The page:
4. Type of investments on offer. You might not need to access every stock exchange in the world, but if you want to buy international stocks, you’ll need a share dealing account that offers them.

After you’ve set up a share dealing account, you’ll be able to browse shares to buy. You can select shares based on quantity, or based on value. Once you’ve bought your shares, they’ll appear in your portfolio.

What are the costs of share dealing?

One of the most important parts of comparing share dealing accounts is the fees.

Share dealing platforms make money through various fees and charges when you buy shares. Here’s a list of typical ones:

  • Account or platform fee. This charge can be monthly or annually. With some platforms this will be a flat fee (no matter the size of your portfolio), but others will charge you a percentage amount based on the size of your holdings.
  • FX fee. If you buy international stocks, most platforms charge a foreign exchange (FX) fee.
  • Inactivity fee. Some share dealing account platforms charge you if you stop trading, but this is a decreasing trend as account providers compete for customers.
  • Price per trade (commission). The more often you trade, the more likely you’ll get a discount on this.
  • Stamp duty reserve tax (SDRT). UK shares traded electronically incur 0.5% SDRT.

Why it’s important to compare fees

Trading fees can quickly add up and eat into profits. So it’s important to know upfront what you’re likely to be charged, allowing you to maximise any returns. You may have already heard about how your gains can compound over time, well, you’re probably less likely to have heard about how your costs can also compound. Spread out over many years, small fractions can make a huge difference.

Do you have to pay tax with a share dealing account?

George Sweeney

Finder expert George Sweeney answers

In most cases, yes. Depending on the investments you hold, you may have to pay dividend or capital gains tax (CGT). However, you can legally swerve paying these UK taxes by using a stocks and shares ISA when buying, holding and selling your investments.

You can invest up to £20,000 each tax year in an ISA and you won’t have to pay tax on most profits. But you might have to pay a fee for the ISA, depending on the share dealing platform you use.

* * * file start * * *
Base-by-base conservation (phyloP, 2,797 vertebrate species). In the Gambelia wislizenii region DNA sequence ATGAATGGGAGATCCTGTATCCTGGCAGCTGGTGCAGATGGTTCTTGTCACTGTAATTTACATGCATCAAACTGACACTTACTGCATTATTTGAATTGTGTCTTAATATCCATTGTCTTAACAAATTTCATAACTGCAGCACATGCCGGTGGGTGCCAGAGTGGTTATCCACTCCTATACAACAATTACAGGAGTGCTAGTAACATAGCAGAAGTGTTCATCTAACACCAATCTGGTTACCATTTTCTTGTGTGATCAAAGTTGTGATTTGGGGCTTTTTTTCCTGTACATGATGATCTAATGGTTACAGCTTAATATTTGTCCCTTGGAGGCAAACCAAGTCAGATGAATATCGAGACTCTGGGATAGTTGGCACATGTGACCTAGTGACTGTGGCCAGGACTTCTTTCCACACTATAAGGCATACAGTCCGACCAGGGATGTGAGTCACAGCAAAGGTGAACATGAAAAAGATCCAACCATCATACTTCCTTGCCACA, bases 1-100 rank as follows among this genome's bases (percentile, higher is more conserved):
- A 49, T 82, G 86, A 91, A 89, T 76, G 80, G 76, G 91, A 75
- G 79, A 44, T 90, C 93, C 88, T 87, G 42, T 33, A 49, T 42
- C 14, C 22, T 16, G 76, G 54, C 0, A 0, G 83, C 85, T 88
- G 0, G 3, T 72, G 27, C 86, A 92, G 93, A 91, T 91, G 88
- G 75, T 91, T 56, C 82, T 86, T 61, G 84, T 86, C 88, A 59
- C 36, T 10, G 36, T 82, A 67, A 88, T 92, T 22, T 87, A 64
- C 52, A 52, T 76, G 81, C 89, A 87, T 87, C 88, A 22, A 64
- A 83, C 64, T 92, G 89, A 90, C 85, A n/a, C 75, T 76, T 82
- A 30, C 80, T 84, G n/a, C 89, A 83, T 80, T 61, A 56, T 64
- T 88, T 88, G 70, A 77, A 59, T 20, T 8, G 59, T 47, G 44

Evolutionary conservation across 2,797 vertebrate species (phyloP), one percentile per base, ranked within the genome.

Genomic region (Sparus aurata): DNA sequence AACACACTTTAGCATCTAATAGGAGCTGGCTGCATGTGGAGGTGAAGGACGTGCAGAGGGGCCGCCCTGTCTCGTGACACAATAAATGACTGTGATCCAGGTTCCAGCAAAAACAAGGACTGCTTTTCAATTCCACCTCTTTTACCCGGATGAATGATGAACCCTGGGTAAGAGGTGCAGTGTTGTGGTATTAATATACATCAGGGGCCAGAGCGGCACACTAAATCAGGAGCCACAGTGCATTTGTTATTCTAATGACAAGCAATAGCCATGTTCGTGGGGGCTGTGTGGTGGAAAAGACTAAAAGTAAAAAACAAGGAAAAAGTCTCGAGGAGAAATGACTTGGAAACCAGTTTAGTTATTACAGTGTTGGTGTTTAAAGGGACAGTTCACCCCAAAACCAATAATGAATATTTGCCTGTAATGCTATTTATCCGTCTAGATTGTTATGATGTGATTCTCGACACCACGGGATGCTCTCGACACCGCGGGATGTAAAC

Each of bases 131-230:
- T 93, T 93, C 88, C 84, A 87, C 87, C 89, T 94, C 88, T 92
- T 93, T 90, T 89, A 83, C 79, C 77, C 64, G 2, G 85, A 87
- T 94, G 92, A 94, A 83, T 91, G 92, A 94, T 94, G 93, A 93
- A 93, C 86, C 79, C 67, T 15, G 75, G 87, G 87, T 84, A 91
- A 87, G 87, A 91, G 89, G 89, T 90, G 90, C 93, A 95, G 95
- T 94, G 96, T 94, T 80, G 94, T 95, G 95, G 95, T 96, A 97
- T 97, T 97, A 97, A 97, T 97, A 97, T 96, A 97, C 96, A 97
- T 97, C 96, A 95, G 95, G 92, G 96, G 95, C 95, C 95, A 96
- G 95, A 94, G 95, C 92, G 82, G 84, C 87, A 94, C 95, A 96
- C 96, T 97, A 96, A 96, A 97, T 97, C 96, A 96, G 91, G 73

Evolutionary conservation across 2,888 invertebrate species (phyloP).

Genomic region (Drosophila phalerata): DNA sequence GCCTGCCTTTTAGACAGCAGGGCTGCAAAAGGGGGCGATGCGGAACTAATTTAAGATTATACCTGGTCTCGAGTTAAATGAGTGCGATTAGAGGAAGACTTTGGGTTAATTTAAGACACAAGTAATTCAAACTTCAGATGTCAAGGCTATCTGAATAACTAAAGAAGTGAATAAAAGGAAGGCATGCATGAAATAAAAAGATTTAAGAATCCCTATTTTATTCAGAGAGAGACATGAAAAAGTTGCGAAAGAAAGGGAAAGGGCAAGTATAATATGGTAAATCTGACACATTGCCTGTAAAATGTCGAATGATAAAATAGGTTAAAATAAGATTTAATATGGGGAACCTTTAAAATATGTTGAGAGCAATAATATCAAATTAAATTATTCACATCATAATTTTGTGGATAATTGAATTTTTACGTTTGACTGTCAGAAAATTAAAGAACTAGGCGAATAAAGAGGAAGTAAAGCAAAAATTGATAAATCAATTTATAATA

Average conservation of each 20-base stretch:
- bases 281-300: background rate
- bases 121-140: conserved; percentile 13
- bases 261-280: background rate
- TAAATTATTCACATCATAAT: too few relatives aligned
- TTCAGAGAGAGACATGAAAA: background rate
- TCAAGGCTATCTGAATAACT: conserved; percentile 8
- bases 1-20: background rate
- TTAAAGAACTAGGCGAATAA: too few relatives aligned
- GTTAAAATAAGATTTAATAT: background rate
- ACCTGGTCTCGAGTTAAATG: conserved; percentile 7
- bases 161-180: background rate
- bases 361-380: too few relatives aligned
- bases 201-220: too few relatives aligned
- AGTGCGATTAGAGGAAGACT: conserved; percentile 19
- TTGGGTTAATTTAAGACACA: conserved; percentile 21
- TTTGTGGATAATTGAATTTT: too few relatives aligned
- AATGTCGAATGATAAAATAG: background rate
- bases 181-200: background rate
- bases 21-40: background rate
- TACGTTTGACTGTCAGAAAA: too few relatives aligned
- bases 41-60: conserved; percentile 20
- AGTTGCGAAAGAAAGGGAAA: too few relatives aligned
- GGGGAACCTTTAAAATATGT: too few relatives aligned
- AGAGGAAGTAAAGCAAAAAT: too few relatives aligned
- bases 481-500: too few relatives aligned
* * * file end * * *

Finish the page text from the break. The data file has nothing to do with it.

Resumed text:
How to compare share dealing accounts

Comparing share dealing accounts as an “apple to apples” comparison is difficult — it’s really all about what you want. With trading apps, it’s more about finding the one that suits your needs and comes with the features you’re looking for.

How to compare share dealing accounts:

  1. Check out the available stocks. There’s no point looking further at a platform if you can’t trade the stocks you want. Some accounts only trade UK shares, while others have a huge range of overseas stocks.
  2. Look at the investment types. Similar to the first step, check which share dealing accounts have all the investment types or assets that you want, such as funds and commodities.
  3. Review the features. Some share dealing accounts, typically the more expensive ones, will have a huge array of features available. While this is great, it’s only worth paying for if you actually plan to use them. Figure out what you’ll use and what you won’t. You can always swap to a new share dealing account later if you need more features.
  4. Think about app-based trading. Several share dealing accounts don’t have mobile apps at all (I know!) and some are completely app-based. Decide which you’d prefer.
  5. Compare the fees. You’ll want to compare the commission and foreign exchange (FX) fees. Also check what the other platform fees involve.

Risks to consider when choosing a share dealing account

Investing comes with risk. The value of shares or investments you buy could go down for as many reasons as it could go up. You need to ensure that you’re not investing money that you can’t afford to lose, and only take risks that you’re comfortable with.

When you begin comparing share dealing account, if you’re new to investing – it might be best to avoid complex or expensive platforms. You can always upgrade to a more detailed brokerage service once you’re comfortable and learn the ropes. Keep in mind that the best trading platform for you will likely be different from someone else’s ideal platform.

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Bottom line

If you want to start investing, you’ll need a share dealing account. These days, there are plenty of options to choose from and it’s all about find the right one for your needs, which is where we want to help.

As you find your feet, just keep things simple. Don’t get bogged down in all the details about the nuts and bolts of platforms. Look for one that suits how you want to invest, and if you need some inspiration, check out our best trading apps. We’ve tested and analysed UK share dealing accounts to give you our verdict on the top options.

Frequently asked questions

All investing should be regarded as longer term. The value of your investments can go up and down, and you may get back less than you invest. Past performance is no guarantee of future results. If you’re not sure which investments are right for you, please seek out a financial adviser. Capital at risk.